Exhibition: In Delta Flux
18 - 25 December 2013
An exhibition about the Netherlands as a transitory space: wandering souls, remarkable acquaintances and interactions between humans and the landscape they inhabit. Transgression and thrill-seeking combined with the comfort of repetition and protocol, all with a Dutch flavor.
Performance Art and Land Art were influential in the Dutch art scene of the 1970s. Several artists who were internationally important in these genres made their work in the Netherlands. Bas Jan Ader still speaks to the imagination of many contemporary artists, and not only because of his mysterious death. Marina Abramović, known for her performances in which she tested the limits of physical endurance and the boundaries of the human body, produced and presented several significant performances in Amsterdam. Land Art pieces by major artists like Marinus Boezem and Robert Smithson can still be found in the Dutch landscape. Several works in the In Delta Flux exhibition echo the influence of the iconic Land Art and Performance Artists from the past but transpose their heritage to more contemporary times and settings.
Other works in the exhibition portray the people and (sub)cultures of the Netherlands. Here, extremes meet. The Netherlands is known to many as being liberal and progressive when it comes to drugs, sexuality, gay rights and other issues concerning individual freedom. But the Netherlands also has a history in which religion was very important and Christianity had a huge influence on Dutch society. The influence of the Church on Dutch society has diminished by now, although one might wonder how much of it is still embedded, subliminally or not, in the attitudes and views of the average Dutch citizen. The Church as an institution has become marginalized, a sub-culture like any other, and new, more pagan religions have emerged.
Curated by Arjon Dunnewind, Impakt Festival, impakt.nl
Jacobine van Hellemond, Casa Rosso
The Netherlands 2010, 2:40 mins
Casa Rosso shows the world behind the curtains of a live sex show in Amsterdam. The rhythm of artists going onto the stage and off again takes place in automated surroundings. Bodies move around, seemingly propelled by the movement of the stage mechanics. The rattling of the curtains, the stairs that loom up from the stage give the artists’ actions the same value as the mechanism in which they work.
Henk Otte, Orde van Dienst
The Netherlands 2012, 6:51 mins
In the 16th century, the Reformation took place in Western Europe. The Reformed Church that arose from this Reformation held tight to sober traditions, rituals and dogmas. It developed into an institute that transformed beliefs into an organized religion and specified how Christianity should be experienced. Orde van Dienst is based on Internet broadcasts of services given by the Reformed Church of Spakenburg Noord.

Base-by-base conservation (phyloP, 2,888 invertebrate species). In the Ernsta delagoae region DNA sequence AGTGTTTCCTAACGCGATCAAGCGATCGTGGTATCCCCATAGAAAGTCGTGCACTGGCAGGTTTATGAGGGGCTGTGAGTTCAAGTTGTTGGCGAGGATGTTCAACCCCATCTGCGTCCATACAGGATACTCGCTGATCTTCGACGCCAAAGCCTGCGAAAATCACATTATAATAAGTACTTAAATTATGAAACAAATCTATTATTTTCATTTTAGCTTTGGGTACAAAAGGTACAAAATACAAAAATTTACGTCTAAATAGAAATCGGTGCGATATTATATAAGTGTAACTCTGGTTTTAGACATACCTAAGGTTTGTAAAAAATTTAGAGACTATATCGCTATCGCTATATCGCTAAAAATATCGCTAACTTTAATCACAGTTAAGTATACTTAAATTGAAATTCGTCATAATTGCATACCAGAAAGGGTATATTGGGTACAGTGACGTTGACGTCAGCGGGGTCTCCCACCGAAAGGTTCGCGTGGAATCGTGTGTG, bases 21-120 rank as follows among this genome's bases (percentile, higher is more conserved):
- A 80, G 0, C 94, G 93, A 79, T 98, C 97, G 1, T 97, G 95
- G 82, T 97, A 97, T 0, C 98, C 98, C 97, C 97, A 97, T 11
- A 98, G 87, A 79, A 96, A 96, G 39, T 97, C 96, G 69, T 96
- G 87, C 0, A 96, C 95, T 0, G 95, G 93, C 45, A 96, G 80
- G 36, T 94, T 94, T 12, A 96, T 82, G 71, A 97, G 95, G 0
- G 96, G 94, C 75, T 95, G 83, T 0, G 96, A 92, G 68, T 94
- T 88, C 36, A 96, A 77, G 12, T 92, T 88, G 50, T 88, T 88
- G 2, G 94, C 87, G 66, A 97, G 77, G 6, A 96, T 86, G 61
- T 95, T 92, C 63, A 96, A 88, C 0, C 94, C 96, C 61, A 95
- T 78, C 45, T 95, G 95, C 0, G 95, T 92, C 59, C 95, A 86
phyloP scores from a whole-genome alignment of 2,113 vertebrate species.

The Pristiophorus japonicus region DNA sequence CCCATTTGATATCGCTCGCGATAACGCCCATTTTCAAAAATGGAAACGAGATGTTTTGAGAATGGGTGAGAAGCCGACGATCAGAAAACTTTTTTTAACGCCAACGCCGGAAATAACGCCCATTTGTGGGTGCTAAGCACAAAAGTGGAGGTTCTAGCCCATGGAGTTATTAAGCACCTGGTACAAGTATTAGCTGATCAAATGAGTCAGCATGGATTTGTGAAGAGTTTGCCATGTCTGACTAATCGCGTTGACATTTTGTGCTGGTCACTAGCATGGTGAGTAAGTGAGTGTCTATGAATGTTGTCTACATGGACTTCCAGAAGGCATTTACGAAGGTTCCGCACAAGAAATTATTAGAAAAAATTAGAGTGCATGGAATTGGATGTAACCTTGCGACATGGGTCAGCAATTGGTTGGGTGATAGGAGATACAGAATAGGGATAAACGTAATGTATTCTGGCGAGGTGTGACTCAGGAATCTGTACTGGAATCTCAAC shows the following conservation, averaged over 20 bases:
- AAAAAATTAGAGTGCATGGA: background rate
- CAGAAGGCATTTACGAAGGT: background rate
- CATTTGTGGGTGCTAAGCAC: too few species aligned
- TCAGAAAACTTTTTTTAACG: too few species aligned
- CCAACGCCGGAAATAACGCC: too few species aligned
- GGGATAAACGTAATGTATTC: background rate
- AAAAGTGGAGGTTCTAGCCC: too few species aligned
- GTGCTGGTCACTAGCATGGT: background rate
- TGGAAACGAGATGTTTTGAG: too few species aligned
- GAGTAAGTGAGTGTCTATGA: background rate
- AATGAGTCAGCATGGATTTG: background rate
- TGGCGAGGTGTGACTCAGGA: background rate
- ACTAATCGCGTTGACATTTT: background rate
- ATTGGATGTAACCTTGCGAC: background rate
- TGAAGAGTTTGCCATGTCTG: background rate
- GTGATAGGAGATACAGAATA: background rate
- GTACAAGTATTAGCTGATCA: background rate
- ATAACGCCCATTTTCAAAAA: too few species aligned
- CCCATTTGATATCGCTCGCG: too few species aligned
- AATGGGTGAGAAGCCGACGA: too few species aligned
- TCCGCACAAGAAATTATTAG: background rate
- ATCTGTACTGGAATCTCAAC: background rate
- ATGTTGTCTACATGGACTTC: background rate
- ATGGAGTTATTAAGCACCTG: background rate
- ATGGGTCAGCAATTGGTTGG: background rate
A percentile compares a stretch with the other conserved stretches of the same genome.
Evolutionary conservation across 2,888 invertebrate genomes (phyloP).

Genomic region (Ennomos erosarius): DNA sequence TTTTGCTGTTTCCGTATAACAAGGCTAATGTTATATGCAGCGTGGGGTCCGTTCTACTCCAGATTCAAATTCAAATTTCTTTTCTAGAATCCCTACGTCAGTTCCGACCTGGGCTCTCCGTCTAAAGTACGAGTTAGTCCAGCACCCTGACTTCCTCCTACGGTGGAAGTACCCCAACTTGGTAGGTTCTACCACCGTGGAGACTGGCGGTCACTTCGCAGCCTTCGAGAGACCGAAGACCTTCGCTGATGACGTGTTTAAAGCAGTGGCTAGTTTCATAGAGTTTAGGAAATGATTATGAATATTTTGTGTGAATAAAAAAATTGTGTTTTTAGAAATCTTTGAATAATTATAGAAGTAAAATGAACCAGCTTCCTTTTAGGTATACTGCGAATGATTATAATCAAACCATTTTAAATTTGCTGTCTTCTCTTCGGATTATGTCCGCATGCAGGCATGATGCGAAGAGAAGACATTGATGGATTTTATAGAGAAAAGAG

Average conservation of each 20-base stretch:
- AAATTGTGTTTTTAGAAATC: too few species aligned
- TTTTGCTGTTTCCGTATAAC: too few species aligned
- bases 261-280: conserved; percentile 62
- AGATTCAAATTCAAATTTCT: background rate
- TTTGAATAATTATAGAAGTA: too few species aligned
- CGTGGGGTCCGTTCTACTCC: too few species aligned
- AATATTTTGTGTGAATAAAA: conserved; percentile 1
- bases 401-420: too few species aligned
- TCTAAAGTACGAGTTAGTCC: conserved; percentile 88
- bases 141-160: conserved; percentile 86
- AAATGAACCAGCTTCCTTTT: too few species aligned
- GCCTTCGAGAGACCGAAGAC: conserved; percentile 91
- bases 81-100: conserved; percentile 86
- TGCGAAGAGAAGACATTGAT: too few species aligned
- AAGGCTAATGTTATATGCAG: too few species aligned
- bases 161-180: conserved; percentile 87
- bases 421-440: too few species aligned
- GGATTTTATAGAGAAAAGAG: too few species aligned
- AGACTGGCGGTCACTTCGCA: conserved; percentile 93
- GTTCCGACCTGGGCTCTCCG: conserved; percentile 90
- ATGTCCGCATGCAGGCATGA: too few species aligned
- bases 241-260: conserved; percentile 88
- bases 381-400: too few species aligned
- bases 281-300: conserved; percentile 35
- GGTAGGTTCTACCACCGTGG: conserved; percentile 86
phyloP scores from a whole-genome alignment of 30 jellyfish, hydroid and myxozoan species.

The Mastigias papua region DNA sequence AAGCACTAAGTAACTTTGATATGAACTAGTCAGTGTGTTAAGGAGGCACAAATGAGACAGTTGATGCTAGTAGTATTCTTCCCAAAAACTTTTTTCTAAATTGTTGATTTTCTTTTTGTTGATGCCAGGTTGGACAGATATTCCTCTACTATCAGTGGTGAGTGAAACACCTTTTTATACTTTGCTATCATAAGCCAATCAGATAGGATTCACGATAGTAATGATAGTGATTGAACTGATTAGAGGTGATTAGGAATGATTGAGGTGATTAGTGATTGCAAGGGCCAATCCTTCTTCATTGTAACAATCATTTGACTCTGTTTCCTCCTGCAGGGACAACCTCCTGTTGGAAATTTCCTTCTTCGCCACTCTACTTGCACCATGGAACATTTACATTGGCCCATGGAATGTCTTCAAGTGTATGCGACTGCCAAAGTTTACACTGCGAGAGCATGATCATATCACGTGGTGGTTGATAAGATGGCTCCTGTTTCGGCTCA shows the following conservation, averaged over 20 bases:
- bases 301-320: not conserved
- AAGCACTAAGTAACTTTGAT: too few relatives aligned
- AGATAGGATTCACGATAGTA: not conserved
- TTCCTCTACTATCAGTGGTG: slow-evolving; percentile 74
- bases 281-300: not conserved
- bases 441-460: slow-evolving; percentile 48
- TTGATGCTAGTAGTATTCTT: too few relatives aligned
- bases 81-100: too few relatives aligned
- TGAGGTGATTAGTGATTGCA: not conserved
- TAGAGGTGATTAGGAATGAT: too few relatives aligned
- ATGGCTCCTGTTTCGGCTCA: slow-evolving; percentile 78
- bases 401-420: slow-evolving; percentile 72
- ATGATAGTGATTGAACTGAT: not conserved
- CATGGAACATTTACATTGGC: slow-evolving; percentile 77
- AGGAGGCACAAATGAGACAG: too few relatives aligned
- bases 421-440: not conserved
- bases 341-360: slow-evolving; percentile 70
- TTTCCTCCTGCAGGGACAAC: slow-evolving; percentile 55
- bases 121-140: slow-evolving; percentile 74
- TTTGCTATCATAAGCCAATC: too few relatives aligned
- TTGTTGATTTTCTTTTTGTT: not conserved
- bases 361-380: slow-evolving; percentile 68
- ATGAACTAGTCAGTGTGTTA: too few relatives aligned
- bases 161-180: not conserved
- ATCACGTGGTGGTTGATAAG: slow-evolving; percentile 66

Jan Hoek, Me & My Models
The Netherlands 2012, 11:14 mins
Jan Hoek photographs amateur models, mentally ill homeless people in Africa who look like kings, a girl with no arms and legs, a heroin addict who dreams of being a star, or people he simply finds in advertisements on the Internet. The photo shoots never are what he expects. The model and the photographer always have different expectations: the model wants to have sex while Jan only wants to shoot the model’s dog, or the model tries to be as glamorous as possible, while Jan wants to show decay. Portrait photography is not just about the image but also the relationship between the photographer and the model. How far can a photographer go with his models? In Me & My Models, Jan talks about the nasty, funny, painful or touching things that happen with his photo shoots.
“I believe there is always a certain degree of ethics involved in photography. It is almost impossible to take photographs of people without consciously or unconsciously crossing boundaries, without things happening that you don’t want or expect. I feel this is often covered up in photography, while I would like to show it.” (Jan Hoek)
Tim Leyendekker, The Healers
The Netherlands 2010, 9:40 mins (16mm and HDV transferred to 35mm)
The gay party scene presented in a triptych: the thrills of the night, the location, the date. With surgical precision, Tim Leyendekker dissects a social environment held together by illusions in a deconstructive reconstruction of a memory set in the nightlife of Rotterdam in the 90s. Layers that are normally merged together to form a cinematographic entity are stripped bare and presented separately in order to provoke the boundaries of the constructed narrative.